Compassionate, Honest and Unconditional Care

Last night, we had an emergency placement, of a ten year old lad called Max. I cannot go into the reason Max has been taken into care, but he has been placed with us for the time being. Sam and I are specialist Foster Carers and are the only Fostering Placement in the area, which deals with Trauma. Trauma can include, but is not limited to:

  • Abuse or neglect
  • Witnessing a traumatic event, such as a car accident or the sudden death of a loved one
  • Exposure to violence, alcohol misuse and drugs
  • Being made to do things that the child does not want to do

There are not enough Foster Families who can support kids with these issues and placements are very far and few between. As I say, I cannot go into the reasons why Max is in care, but I will say that he was put in a Children’s Home, which was inappropriate for his needs. This placement broke down and we had a call at Teatime, as he needed to be placed with us.

Everything was fine until 1am , when Sam and I heard a scream. Normally we can tell who is screaming, by the sound. However, this time, we couldn’t tell. So it meant going in and checking on each of the boys. We finally found out it was Max and I took him downstairs, made him a hot chocolate and reassured and calmed him down and talked to him about his nightmare.

With the types of placements we have, you have to have a lot of patience and understanding. You also need to be a good listener and be non judgemental. Sometimes, kids find trusting adults difficult, especially if they have been mistreated. I can speak from experience, as we have had many kids come through our door, with trust issues. We have also had kids who are afraid of the bath, due to fear of drowning and also several kids who cannot sleep without the light on.

We have to make special adjustments for kids like this, so that we can make sure they safe and that their wellbeing is always at the heart of what we do. Their safety is always top priority and that is why we have CCTV, Security Doors, monitored alarms etc. I think that the kids do not see the house as a “prison”, more like somewhere extremely safe, where they can get back to what is important – being a child and enjoying childhood.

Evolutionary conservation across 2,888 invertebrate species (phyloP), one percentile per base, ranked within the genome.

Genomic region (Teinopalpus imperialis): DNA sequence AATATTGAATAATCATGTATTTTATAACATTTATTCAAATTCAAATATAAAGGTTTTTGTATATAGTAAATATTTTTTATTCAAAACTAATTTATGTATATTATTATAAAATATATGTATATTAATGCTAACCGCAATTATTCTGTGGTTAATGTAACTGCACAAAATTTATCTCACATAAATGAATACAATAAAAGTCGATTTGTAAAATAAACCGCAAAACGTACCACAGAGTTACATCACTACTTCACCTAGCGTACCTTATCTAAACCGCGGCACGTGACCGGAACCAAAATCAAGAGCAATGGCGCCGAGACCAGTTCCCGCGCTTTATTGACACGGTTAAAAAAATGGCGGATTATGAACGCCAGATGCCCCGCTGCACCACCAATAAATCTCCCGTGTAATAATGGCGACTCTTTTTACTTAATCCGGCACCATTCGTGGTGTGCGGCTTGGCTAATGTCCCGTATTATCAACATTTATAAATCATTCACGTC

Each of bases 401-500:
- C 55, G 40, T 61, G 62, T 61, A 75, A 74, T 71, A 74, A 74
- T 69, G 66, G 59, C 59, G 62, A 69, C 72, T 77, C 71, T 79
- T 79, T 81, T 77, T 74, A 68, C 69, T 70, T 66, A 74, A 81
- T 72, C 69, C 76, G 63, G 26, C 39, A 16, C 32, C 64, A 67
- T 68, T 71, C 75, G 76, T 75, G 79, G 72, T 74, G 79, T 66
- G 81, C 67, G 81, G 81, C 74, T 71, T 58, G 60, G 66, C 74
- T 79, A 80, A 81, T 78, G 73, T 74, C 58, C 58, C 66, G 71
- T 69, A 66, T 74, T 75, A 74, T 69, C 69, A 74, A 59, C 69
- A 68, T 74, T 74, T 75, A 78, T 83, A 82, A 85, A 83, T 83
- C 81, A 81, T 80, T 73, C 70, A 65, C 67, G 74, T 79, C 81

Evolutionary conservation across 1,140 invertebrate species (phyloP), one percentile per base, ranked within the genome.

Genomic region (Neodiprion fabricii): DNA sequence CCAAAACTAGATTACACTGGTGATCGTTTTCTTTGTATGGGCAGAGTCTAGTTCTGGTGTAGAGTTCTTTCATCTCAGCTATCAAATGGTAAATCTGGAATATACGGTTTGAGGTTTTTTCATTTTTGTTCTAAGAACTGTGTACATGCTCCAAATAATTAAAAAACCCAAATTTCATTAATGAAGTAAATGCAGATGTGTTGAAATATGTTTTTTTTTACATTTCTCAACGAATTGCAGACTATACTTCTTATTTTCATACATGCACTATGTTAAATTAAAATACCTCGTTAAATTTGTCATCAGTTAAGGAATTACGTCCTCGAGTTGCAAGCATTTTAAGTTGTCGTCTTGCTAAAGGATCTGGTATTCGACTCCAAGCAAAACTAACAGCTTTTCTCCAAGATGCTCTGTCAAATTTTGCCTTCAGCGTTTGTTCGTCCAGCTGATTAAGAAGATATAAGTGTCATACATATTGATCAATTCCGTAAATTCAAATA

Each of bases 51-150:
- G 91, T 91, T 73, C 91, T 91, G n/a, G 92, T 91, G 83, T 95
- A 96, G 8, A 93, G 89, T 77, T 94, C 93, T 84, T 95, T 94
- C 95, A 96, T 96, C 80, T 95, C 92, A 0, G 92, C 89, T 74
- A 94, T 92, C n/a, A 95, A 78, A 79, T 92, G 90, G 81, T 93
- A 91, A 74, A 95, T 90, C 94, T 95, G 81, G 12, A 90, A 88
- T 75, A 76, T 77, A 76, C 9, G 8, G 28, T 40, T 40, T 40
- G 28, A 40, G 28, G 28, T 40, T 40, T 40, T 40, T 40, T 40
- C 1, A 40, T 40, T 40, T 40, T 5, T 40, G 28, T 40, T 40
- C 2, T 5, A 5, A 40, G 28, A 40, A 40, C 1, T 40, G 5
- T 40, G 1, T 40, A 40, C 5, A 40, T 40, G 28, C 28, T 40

On top of this, we strive to support kids placed with us as best we can and we will never turn away a child in need. (nor will we ever give up on a child in our care) These kids often are broken, have been failed and need lots of love, support, a listening ear and not fear judgement. That is what the kids we look after get, 24 hours a day. Sam, Jenny and I do not mind being woken up in the middle of the night, by one of the boys and they are encouraged to come and knock on the door, if they can’t sleep, are not well or need to talk. We’re always happy to have a chat about what ever is bothering them. Sadly, (in the middle of the night) a lot of Foster Carers will talk to the child in question and then send them back to bed 10 mins later, with the problem half fixed. This is where we make a “positive difference,” because no matter what time it is, we will make the time to listen and support our kids, with open, honest and unconditional love.

Max was OK after he sat with me for 2 hours last night. It took some time to calm him down and to talk about how he was feeling. Thankfully, by 5am, we had managed to get him settled and back to bed. He is looking forward to going on holiday next week to Skegness with Sam, myself, Jenny, Sam’s mum Linda and the other boys. Max has never been on holiday before, so it is a bit daunting for him. However, he can’t wait, after finding out what’s on offer!

Max will be Ok, he just needs stability and the correct level of support and that is what he will get, while he is with us.

Football Fever Grips School!